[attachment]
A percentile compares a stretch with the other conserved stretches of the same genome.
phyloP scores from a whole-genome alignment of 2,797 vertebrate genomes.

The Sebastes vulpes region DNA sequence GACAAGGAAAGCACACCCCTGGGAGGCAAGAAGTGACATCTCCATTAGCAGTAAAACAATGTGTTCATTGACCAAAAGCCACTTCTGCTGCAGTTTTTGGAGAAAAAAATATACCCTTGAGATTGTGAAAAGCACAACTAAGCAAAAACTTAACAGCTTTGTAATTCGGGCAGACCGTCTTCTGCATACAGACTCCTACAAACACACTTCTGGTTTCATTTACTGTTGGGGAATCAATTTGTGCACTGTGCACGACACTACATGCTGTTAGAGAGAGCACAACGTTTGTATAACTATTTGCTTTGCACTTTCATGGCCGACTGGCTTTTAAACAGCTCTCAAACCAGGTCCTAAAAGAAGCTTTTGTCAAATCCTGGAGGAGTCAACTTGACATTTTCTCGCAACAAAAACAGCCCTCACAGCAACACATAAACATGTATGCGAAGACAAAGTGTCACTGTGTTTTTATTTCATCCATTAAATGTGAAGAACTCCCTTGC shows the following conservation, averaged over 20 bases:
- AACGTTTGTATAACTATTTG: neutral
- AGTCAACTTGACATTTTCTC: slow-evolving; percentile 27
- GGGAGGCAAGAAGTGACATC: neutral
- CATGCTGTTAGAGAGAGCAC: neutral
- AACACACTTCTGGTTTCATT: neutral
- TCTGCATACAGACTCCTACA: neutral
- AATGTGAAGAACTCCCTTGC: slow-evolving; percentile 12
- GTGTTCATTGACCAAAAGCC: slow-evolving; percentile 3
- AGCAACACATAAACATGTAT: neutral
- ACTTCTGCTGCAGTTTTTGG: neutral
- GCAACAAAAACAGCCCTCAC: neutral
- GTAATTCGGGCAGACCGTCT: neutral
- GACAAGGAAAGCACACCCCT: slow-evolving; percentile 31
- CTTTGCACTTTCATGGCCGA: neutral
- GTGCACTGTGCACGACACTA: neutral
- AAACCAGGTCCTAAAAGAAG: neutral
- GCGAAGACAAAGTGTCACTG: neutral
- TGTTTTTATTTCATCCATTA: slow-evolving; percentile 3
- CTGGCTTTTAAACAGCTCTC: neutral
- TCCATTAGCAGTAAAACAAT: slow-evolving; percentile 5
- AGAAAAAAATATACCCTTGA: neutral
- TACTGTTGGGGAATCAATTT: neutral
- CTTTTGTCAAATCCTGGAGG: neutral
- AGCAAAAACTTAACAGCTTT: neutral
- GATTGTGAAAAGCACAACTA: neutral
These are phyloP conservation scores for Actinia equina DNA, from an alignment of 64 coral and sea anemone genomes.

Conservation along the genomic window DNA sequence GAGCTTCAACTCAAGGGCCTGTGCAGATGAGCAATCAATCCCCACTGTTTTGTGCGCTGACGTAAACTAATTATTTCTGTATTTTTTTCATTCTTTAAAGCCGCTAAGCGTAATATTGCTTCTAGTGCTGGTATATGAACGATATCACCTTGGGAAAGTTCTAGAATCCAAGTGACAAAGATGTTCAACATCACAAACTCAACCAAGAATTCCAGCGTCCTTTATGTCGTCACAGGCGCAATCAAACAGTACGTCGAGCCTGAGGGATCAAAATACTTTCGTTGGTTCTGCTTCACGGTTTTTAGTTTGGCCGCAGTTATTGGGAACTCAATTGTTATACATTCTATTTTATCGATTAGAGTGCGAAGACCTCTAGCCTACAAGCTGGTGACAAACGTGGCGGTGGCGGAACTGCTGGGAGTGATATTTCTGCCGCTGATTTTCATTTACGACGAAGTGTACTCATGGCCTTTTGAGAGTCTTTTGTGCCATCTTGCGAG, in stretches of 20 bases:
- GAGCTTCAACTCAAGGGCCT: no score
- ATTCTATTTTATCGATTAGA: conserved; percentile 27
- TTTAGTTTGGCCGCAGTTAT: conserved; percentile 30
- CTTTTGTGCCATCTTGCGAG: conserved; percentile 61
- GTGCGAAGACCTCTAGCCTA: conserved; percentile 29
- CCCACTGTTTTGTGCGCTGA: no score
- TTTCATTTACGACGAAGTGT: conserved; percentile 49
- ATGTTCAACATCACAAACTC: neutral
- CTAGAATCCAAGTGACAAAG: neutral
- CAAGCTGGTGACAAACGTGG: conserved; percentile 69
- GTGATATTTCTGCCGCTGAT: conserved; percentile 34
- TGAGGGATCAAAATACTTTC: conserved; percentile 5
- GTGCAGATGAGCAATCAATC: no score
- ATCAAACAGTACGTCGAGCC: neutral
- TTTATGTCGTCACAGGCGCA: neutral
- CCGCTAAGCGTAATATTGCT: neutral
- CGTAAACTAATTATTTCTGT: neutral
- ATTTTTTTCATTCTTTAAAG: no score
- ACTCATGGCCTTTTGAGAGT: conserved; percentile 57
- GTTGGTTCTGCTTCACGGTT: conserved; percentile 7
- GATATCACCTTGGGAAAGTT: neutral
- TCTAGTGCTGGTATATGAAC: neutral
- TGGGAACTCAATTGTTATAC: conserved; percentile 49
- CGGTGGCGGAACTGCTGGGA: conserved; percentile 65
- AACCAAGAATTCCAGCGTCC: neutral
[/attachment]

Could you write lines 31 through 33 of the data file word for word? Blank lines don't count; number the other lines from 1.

- GAGCTTCAACTCAAGGGCCT: no score
- ATTCTATTTTATCGATTAGA: conserved; percentile 27
- TTTAGTTTGGCCGCAGTTAT: conserved; percentile 30